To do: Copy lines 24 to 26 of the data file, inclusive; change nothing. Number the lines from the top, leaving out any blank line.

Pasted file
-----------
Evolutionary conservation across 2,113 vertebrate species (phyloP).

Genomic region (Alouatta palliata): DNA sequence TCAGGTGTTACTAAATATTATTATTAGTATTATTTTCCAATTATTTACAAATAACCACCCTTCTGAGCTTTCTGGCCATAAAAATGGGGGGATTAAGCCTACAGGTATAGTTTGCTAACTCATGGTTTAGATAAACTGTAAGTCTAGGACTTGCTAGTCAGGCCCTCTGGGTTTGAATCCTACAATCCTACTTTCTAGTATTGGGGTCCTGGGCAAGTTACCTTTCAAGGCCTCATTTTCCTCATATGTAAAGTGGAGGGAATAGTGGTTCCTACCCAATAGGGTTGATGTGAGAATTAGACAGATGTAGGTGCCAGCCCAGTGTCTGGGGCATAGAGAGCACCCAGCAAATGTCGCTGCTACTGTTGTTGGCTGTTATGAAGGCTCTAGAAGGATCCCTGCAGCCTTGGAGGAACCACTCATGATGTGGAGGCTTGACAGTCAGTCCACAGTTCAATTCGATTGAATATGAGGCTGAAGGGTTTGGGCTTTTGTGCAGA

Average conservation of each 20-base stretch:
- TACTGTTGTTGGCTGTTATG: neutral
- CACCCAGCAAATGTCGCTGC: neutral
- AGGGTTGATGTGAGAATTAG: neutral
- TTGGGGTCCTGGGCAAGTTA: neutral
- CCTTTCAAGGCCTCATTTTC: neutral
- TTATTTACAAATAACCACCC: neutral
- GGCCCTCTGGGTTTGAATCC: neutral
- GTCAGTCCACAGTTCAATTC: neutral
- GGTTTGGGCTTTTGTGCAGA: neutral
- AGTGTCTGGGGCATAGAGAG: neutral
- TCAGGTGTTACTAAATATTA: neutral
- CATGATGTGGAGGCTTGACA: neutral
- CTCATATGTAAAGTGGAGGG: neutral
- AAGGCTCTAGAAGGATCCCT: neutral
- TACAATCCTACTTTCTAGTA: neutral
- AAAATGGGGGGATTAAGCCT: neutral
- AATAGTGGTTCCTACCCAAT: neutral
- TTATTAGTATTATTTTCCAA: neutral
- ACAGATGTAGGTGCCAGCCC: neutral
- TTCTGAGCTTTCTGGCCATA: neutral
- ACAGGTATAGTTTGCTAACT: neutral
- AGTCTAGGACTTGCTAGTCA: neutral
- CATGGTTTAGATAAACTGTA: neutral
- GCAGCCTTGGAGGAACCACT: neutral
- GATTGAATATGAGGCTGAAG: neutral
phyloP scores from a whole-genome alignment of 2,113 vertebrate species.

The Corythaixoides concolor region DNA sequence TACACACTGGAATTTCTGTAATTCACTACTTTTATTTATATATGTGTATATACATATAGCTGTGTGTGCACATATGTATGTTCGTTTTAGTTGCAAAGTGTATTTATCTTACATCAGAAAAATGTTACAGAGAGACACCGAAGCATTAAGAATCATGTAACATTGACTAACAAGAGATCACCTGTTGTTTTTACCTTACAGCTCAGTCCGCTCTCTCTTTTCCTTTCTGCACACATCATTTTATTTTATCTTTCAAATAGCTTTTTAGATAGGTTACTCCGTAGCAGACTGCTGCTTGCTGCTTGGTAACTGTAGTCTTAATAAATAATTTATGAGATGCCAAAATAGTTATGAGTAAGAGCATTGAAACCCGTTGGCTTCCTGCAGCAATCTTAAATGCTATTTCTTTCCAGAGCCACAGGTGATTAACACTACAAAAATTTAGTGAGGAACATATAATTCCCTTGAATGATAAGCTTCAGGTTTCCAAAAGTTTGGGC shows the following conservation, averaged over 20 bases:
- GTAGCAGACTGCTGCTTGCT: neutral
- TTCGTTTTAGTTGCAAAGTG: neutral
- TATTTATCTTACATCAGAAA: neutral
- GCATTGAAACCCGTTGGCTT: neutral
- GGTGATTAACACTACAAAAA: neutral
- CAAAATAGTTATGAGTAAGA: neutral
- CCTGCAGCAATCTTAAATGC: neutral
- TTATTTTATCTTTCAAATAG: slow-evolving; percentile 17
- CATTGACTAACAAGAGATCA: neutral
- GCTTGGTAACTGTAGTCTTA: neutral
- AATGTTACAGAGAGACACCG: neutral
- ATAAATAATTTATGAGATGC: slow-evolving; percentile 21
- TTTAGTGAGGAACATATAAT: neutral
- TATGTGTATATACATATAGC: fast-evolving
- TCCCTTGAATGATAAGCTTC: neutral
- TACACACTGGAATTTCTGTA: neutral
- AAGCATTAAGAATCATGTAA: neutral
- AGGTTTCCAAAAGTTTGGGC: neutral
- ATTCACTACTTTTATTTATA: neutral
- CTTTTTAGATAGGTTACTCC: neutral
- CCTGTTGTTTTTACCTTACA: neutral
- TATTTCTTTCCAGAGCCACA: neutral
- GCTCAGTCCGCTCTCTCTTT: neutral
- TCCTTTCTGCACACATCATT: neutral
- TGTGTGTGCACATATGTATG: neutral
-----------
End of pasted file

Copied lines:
- ACAGGTATAGTTTGCTAACT: neutral
- AGTCTAGGACTTGCTAGTCA: neutral
- CATGGTTTAGATAAACTGTA: neutral